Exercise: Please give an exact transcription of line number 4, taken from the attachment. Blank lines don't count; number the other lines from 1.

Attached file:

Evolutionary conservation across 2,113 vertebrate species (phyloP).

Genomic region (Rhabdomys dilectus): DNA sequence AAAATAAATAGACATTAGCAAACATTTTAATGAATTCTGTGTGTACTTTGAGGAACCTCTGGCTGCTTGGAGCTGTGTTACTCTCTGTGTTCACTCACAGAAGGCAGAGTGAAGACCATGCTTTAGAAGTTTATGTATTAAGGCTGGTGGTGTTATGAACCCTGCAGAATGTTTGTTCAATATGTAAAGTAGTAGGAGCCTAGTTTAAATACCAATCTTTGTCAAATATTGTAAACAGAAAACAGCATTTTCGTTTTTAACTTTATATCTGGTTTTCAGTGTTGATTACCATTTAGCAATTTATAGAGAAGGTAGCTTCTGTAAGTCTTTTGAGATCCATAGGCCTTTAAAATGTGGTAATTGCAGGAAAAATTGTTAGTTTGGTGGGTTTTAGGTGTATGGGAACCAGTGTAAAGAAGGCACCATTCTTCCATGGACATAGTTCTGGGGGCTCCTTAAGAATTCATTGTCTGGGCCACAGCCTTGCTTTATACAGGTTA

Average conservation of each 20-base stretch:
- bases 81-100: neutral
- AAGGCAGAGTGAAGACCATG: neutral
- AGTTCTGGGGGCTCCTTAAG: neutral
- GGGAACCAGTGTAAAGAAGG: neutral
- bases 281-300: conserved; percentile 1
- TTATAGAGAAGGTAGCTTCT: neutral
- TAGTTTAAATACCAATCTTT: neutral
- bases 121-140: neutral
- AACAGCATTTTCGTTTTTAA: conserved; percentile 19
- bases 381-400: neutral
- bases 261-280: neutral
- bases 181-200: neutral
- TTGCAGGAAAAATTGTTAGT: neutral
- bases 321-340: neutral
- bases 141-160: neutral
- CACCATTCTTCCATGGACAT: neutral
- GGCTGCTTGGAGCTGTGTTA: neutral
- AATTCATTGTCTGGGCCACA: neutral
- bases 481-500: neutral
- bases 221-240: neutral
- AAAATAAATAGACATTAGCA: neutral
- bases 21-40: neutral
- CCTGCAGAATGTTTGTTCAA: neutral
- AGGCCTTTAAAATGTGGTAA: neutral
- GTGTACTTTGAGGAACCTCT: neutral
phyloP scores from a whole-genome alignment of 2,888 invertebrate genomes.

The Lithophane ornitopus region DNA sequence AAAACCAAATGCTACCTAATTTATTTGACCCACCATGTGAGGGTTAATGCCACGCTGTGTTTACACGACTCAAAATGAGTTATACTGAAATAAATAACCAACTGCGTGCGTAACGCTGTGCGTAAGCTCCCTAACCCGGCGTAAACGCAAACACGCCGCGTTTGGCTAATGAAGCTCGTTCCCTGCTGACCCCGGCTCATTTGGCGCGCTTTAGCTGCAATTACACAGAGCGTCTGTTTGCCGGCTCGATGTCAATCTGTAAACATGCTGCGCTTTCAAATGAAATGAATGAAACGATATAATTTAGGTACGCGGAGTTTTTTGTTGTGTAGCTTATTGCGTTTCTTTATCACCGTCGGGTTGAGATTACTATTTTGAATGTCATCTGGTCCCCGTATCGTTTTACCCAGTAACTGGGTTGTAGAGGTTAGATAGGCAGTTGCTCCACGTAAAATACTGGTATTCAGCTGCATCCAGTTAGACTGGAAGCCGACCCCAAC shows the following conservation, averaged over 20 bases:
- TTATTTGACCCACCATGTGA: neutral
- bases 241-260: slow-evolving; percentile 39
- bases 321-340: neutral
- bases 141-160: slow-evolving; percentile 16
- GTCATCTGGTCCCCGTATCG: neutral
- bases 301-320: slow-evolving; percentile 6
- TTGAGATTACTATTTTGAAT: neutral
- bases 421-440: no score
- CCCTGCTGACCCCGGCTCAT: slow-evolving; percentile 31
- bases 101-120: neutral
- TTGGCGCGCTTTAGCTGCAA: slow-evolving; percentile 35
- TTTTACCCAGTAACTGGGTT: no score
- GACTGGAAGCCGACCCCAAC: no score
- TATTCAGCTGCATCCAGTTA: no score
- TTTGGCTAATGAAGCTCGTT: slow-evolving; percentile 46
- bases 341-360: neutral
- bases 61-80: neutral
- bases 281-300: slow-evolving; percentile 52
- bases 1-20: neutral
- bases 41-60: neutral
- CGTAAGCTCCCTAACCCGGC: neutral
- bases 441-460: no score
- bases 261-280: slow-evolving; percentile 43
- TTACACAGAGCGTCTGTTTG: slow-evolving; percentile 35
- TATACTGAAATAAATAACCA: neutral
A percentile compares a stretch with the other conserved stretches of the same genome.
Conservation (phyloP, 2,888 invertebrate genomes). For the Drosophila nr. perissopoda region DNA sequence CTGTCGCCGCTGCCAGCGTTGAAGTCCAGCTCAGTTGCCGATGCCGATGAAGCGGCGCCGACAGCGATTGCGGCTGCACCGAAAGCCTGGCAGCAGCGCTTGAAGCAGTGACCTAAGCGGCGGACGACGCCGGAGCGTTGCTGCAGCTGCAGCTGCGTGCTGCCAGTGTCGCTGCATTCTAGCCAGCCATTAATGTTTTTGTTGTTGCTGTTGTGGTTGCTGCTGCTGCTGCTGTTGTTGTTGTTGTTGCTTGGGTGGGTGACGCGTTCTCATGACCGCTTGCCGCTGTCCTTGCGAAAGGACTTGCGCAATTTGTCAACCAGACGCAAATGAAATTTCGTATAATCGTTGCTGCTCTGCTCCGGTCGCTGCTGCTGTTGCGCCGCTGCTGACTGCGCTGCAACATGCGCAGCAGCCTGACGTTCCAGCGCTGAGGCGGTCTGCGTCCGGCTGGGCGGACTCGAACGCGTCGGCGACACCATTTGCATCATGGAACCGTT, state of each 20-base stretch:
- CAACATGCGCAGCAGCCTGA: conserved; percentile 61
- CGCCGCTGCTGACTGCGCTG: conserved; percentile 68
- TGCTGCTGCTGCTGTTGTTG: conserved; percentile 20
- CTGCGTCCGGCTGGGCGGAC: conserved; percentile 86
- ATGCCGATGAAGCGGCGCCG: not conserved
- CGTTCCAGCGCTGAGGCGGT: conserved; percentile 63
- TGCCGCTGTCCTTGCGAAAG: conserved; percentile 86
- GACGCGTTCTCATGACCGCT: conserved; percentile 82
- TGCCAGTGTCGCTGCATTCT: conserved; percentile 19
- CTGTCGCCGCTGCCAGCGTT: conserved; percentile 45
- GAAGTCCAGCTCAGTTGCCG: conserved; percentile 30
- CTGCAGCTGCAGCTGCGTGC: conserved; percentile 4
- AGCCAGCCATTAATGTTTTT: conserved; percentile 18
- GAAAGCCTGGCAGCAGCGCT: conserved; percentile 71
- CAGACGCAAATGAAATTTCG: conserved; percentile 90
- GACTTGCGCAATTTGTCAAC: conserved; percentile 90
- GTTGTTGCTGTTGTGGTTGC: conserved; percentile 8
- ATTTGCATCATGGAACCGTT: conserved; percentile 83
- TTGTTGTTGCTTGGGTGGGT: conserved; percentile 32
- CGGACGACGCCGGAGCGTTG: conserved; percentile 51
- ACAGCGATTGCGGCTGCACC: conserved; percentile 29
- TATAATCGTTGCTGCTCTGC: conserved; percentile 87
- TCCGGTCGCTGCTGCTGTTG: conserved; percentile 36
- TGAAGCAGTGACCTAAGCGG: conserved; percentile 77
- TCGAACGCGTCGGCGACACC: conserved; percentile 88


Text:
- bases 81-100: neutral